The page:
Pure Imagination – The Songs of Leslie Bricusse continues at the St James Theatre, London until 17 October.
Star rating: five stars ★ ★ ★ ★ ★
In a relatively short time this theatre has established itself as a home for exhilarating compilation shows. This latest one celebrates the long and prolific career of Leslie Bricusse. Some people may not be familiar with the name but they will certainly be familiar with his work.
For more than 60 years he has composed over 1,000 songs and written the book, music and/or lyrics for 40 musical films and plays. When not writing solo, he has enjoyed successful working partnerships with, amongst others, Henry Mancini, John Williams and John Barry.
But it was during the 1960s and 1970s with Anthony Newley that he enjoyed a most fruitful partnership. Together they wrote several musicals including Stop The World – I Want to Get Off (the show that introduced me to musical theatre when, as a school boy, I skipped doing my homework to see a touring production at the Brighton Hippodrome).
Pure Imagination is simply presented with a fine onstage, five-piece band (musical director/orchestrator is Michael England) and a cast of five: Dave Willetts, Siobhan McCarthy, Niall Sheehy, Julie Atherton and Giles Terera.
Tim Goodchild’s set consists of a circular projection screen from which an arc of sheet music runs down to and around the floor area. Although, within a couple of hours, the audience gets some 51 numbers, they are but a fragment of Bricusse’s output.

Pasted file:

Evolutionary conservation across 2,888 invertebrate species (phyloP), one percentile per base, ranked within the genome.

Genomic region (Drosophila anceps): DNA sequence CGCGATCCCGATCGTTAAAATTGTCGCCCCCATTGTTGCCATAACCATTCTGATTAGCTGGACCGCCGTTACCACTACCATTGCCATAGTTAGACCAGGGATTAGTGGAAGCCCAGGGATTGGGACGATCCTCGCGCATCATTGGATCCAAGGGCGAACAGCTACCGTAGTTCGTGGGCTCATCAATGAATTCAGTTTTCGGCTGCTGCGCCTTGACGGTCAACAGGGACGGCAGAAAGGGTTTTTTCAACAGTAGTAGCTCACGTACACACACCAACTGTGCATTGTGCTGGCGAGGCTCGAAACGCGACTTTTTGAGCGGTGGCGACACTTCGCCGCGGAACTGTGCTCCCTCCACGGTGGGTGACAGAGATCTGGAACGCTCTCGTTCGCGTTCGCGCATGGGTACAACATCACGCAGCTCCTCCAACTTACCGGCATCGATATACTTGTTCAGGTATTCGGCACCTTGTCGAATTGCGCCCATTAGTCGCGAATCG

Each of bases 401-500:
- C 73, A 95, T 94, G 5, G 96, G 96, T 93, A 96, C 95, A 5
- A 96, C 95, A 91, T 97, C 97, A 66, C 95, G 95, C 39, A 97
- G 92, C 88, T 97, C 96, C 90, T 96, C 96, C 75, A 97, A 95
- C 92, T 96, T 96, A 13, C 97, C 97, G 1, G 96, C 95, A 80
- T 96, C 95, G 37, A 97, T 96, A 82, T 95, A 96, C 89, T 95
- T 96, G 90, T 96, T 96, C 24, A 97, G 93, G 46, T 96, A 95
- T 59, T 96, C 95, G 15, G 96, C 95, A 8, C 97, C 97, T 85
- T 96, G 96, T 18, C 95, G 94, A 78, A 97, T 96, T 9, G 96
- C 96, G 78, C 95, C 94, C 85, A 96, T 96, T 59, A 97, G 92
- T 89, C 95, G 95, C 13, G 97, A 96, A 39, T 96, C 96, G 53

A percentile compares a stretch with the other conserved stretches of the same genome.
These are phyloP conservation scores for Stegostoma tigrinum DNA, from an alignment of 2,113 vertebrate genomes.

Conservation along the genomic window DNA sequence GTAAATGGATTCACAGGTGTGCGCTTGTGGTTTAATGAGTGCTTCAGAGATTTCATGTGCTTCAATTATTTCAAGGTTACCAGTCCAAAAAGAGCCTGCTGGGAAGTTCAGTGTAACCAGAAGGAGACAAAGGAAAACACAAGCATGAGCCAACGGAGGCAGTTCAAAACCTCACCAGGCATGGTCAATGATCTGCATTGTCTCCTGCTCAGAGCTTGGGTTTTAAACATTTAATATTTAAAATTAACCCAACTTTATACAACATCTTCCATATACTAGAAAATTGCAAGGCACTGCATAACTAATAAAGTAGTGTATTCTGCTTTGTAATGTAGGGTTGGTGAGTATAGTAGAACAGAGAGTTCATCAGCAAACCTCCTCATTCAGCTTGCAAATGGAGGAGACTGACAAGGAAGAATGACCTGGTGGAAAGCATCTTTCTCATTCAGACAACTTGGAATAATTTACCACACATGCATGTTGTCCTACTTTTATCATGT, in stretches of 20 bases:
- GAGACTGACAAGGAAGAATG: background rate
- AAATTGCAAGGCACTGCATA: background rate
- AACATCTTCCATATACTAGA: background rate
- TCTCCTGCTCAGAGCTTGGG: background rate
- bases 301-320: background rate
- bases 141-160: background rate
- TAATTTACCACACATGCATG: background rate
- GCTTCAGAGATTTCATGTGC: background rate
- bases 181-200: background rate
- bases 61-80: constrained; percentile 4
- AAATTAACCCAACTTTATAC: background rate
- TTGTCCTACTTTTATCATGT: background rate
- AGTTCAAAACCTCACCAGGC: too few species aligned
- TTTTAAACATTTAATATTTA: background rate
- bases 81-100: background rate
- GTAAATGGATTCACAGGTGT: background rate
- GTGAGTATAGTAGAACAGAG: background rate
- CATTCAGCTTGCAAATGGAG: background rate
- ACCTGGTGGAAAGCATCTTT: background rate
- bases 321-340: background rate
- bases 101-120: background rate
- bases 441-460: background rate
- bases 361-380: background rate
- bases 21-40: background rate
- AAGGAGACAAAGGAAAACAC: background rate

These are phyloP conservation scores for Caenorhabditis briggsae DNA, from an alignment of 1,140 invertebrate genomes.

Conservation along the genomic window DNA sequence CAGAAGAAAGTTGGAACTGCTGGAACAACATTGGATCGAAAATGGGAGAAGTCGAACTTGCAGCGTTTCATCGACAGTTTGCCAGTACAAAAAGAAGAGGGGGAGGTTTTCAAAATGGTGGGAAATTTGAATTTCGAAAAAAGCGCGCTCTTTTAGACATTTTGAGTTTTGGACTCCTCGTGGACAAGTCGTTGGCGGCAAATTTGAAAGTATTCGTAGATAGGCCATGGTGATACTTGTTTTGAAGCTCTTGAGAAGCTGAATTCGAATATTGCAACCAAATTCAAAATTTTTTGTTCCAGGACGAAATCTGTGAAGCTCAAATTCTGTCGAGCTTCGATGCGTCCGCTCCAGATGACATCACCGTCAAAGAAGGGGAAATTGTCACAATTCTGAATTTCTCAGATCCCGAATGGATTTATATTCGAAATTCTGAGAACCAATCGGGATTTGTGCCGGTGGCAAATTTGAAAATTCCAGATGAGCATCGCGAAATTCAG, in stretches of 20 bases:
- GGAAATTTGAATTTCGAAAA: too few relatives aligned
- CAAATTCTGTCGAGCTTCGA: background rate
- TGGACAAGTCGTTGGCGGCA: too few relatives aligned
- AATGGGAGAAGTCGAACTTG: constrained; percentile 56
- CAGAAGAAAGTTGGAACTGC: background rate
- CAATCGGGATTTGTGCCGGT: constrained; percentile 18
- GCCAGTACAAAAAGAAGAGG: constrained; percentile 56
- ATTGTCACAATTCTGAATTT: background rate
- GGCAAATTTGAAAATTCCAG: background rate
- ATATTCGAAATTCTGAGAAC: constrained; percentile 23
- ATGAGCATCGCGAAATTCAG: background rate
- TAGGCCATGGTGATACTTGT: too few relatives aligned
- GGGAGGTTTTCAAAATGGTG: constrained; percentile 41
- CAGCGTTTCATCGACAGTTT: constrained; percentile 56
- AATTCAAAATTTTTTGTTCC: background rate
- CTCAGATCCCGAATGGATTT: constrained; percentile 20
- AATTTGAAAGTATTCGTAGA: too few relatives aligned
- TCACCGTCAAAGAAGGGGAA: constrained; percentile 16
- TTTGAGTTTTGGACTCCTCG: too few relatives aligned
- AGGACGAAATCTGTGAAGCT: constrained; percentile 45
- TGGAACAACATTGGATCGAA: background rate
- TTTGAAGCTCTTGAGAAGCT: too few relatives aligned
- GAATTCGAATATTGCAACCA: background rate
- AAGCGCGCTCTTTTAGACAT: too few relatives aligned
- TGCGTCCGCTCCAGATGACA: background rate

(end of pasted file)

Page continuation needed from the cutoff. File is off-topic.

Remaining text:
The chosen song list provides a fascinating insight into the range of the man’s work and mixes the blockbusters/mega hits with a good assortment of less familiar gems. The choice stretches from ‘Love Is’, a song written in 1953 for the Cambridge Footlights Revue to Sunday Dallas, his latest but as yet unperformed new musical.
The cast kicks off with six songs that flow into each other, non-stop. Two classics follow: Willetts releases his vocal power for ‘Once in a Lifetime’ and Terera brings an updated verse to ‘If I Ruled The World’. Terera also scores a success with ‘The Joker’.
McCarthy and Atherton get to share a segment featuring four beautiful ballads which they deliver with great sensitivity. They also duet later in a powerful version of ‘In His Eyes’.
Amongst the contributions from Sheehy there is an excellently controlled ‘This is the Moment’ – a slow build erupting into a thrilling crescendo.
Act I closes with a selection that allows a good old Cockney knees-up and homage to music hall. It even includes ’My Old Man’s a Dustman’ to which Bricusse was a contributor, albeit under a pseudonym.
McCarthy gets to open Act II with a sizzling ‘Le Jazz Hot’ accompanied by choreography that gives a nod to Bob Fosse (musical staging by Matthew Cole).
The film world of James Bond is evoked by a trio of numbers including ‘Goldfinger’ as Willetts spoofs 007 with some gentle tomfoolery. ‘Mr Kiss Kiss Bang Bang’ was written for the 1965 Thunderball movie but was never used.
A word of appreciation here for the information listed in the programme which gives the origin of each song and its history.
Audience members were quick to cheer the show’s storming finale before they were on their feet to applaud the curtain calls. The cast then reflected the audience’s ovation towards Leslie Bricusse who was seated amongst them.
Throughout the production, deftly directed by Christopher Renshaw, ‘Pure Imagination’ ran as a motif, his song from the 1971 movie Williy Wonka & the Chocolate Factory. It made one marvel at the imagination of Bricusse to create such a great canon of work.